As virus soars, Netanyahu declares renewed limits on gatherings, prayers, events
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PM: Due process under new gov't slowing down response time

As virus soars, Netanyahu declares renewed limits on gatherings, prayers, events

Most indoor meetings limited to 20 people, synagogues, functions and bars to 50; PM says ‘battle will take time,’ vows to unveil new economic package to give Israelis ‘safety net’

Prime Minister Benjamin Netanyahu, right, and Defense Minister Benny Gantz lead a weekly cabinet meeting, at the Foreign Ministry in Jerusalem on June 7, 2020. (Marc Israel Sellem)
Prime Minister Benjamin Netanyahu, right, and Defense Minister Benny Gantz lead a weekly cabinet meeting, at the Foreign Ministry in Jerusalem on June 7, 2020. (Marc Israel Sellem)

At a press conference Thursday evening, Prime Minister Benjamin Netanyahu announced renewed restrictions on public gatherings as coronavirus cases continued their swift rise.

The new limitations, approved by the cabinet earlier, included a limit of up to 20 people in most closed spaces, including inside homes, and up to 50 people at synagogues, event halls, bars and clubs. A decision on restaurants was put off for several days amid disagreements between the health and finance ministries.

Synagogues were initially included in the 20-person limitations, but were upgraded after a conversation between Netanyahu and Interior Minister Aryeh Deri, according to a statement from the latter’s office.

Netanyahu and Health Minister Yuli Edelstein announced the new measures at a press conference, in which the premier said “the virus is still here, in a big way.” The challenge is not simple and “the battle will take time,” he said.

“At the current pace, what seems [like] reasonable [numbers] will turn into tens of thousands of infections. We cannot [allow ourselves to] get there,” he said.

Netanyahu said he was concerned with keeping the economy going, but that this needed to be done with respect for the virus, comparing the necessary policy to “playing an accordion” — sometimes being opened and sometimes closed.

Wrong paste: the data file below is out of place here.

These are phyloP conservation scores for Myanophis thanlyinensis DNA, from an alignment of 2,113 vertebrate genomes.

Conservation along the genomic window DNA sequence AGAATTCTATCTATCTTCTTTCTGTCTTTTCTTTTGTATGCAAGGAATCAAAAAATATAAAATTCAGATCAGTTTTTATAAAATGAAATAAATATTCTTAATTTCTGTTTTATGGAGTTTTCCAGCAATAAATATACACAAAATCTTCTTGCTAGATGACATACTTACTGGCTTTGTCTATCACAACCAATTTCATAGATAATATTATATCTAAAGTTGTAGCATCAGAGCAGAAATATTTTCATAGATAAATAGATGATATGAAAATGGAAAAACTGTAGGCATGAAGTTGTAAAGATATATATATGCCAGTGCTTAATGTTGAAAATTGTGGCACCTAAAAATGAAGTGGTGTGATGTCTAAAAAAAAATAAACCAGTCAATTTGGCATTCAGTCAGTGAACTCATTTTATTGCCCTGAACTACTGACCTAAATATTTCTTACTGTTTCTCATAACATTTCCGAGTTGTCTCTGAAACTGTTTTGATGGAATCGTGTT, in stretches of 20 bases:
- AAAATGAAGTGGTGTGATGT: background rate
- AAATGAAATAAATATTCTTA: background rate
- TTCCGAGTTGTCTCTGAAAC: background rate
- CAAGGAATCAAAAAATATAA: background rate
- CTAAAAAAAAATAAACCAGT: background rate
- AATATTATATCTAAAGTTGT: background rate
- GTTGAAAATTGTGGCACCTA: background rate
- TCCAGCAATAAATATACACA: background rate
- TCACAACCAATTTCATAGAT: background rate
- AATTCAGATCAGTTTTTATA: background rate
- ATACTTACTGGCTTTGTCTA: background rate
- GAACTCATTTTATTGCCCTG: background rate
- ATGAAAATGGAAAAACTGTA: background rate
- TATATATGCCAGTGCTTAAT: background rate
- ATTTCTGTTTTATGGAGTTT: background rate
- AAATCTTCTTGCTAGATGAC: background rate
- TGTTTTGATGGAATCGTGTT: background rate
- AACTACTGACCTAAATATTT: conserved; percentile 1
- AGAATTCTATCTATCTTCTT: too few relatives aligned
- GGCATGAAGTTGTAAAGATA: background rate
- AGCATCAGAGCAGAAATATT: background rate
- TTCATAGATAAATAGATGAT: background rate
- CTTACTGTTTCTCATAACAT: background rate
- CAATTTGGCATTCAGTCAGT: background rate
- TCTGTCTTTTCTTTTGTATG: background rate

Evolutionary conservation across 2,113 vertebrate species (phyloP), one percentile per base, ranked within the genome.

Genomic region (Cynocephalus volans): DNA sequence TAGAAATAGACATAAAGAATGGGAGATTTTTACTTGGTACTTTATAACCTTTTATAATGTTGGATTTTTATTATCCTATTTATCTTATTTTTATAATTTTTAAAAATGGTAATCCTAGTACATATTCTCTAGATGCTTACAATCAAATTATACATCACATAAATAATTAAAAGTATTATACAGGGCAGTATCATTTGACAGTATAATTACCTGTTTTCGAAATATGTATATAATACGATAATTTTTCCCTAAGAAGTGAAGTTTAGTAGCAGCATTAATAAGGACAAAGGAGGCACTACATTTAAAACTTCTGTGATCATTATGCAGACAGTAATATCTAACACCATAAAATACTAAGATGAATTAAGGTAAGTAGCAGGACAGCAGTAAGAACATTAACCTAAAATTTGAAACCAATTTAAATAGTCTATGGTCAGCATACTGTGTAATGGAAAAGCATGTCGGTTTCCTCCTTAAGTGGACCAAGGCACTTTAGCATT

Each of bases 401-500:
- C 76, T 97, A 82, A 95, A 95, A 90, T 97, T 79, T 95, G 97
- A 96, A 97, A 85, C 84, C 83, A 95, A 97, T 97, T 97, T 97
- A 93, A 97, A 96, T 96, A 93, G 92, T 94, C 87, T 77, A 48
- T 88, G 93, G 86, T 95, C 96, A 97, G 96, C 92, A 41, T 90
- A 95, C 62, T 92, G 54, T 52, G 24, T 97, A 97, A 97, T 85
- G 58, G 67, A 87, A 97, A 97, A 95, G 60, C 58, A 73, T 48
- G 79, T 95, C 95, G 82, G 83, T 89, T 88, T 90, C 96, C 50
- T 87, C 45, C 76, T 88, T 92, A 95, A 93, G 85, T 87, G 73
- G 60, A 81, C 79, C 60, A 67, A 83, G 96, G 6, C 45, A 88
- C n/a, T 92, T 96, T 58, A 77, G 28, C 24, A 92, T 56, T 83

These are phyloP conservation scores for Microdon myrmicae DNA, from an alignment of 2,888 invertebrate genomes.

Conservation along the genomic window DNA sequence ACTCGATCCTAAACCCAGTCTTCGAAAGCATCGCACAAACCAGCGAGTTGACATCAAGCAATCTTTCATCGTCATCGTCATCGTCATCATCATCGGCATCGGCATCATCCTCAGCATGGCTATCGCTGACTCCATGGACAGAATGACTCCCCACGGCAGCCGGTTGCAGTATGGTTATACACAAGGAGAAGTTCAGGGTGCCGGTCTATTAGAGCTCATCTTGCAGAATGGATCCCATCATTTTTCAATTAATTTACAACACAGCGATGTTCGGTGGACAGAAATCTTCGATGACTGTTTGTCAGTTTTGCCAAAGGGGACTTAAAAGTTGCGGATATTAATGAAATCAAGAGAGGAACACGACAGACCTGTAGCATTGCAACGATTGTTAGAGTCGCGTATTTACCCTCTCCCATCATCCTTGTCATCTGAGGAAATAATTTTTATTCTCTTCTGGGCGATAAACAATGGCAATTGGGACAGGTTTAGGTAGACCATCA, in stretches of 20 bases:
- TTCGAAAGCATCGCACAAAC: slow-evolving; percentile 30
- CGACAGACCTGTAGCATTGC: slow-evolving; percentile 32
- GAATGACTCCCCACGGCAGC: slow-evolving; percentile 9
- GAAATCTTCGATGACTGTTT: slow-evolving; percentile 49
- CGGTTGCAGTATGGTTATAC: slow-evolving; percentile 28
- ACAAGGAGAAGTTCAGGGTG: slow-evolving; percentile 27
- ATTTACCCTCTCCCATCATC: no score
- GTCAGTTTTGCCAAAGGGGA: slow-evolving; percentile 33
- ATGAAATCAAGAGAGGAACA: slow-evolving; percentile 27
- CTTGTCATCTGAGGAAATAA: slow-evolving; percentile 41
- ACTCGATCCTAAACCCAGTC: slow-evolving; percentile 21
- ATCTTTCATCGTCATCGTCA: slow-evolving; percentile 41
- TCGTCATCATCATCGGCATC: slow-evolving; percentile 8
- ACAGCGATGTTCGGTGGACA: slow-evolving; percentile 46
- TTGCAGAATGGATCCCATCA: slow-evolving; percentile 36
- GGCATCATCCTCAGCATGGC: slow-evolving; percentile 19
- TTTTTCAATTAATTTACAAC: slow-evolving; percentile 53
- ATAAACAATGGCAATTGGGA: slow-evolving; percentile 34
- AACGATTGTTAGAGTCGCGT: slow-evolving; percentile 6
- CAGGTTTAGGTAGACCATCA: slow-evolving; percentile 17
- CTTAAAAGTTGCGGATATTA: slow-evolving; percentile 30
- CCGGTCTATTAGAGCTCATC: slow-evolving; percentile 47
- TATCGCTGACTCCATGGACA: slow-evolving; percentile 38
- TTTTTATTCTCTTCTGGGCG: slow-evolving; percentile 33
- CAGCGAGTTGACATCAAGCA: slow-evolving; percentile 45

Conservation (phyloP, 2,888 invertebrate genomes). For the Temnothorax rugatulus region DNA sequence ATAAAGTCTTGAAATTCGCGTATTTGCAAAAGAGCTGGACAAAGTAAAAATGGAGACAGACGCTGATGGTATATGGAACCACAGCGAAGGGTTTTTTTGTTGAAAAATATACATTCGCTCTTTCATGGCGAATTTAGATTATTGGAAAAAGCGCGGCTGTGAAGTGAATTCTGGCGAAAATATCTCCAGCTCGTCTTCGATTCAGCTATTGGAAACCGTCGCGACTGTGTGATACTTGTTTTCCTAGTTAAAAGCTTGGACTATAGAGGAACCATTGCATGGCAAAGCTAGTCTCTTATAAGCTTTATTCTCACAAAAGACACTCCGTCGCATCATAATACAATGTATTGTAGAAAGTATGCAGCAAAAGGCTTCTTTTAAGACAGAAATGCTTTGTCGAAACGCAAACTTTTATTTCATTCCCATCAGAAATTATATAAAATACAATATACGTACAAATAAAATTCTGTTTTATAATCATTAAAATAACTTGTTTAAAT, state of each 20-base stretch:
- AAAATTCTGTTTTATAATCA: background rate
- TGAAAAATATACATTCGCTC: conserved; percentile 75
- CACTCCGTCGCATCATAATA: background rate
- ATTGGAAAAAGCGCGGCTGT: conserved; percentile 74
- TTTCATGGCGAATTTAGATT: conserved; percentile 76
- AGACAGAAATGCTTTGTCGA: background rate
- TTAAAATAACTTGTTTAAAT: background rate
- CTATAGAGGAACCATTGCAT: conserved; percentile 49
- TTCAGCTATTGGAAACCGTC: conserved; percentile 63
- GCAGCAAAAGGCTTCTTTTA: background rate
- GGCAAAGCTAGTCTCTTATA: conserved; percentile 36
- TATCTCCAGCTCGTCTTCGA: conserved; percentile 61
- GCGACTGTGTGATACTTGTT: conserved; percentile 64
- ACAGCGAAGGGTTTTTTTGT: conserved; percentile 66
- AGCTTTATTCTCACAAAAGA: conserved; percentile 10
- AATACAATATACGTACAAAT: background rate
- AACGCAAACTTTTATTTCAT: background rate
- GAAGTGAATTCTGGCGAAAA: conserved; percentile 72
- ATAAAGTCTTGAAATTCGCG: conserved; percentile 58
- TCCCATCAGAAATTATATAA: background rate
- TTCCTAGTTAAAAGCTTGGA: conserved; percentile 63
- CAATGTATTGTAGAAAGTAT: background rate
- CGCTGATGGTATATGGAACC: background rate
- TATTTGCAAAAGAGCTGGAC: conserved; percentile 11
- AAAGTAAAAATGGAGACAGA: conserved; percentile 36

“We are always looking for the balance between the virus and the economy,” he said. “It’s easiest to leave things as they are. Everything’s open, everyone’s supposedly satisfied, but if we do that, we’ll very quickly lose control.”

Netanyahu also said that in the next few days he would announce a six-month financial rescue package to help businesses hurt by the virus closures and to keep them from having to worry about a safety net, and promised he’d make sure the money comes quickly and without bureaucratic hurdles.

“It will provide far more certainty for employment and income… to give a space of time in which you know there is a minimal safety net for businesses, independents, work-seekers.”

Prime Minister Benjamin Netanyahu delivers a press statement from his office in Jerusalem, on July 2, 2020. (Screen capture: YouTube)

Netanyahu said that there had been a 50 percent rise in serious COVID-19 cases since the start of the week, pushing back against those who say there are not many serious cases.

“We need to return to restrictive policies in order to flatten the curve,” he said.

In a twist, Netanyahu claimed the new government had actually slowed down the response time to the pandemic.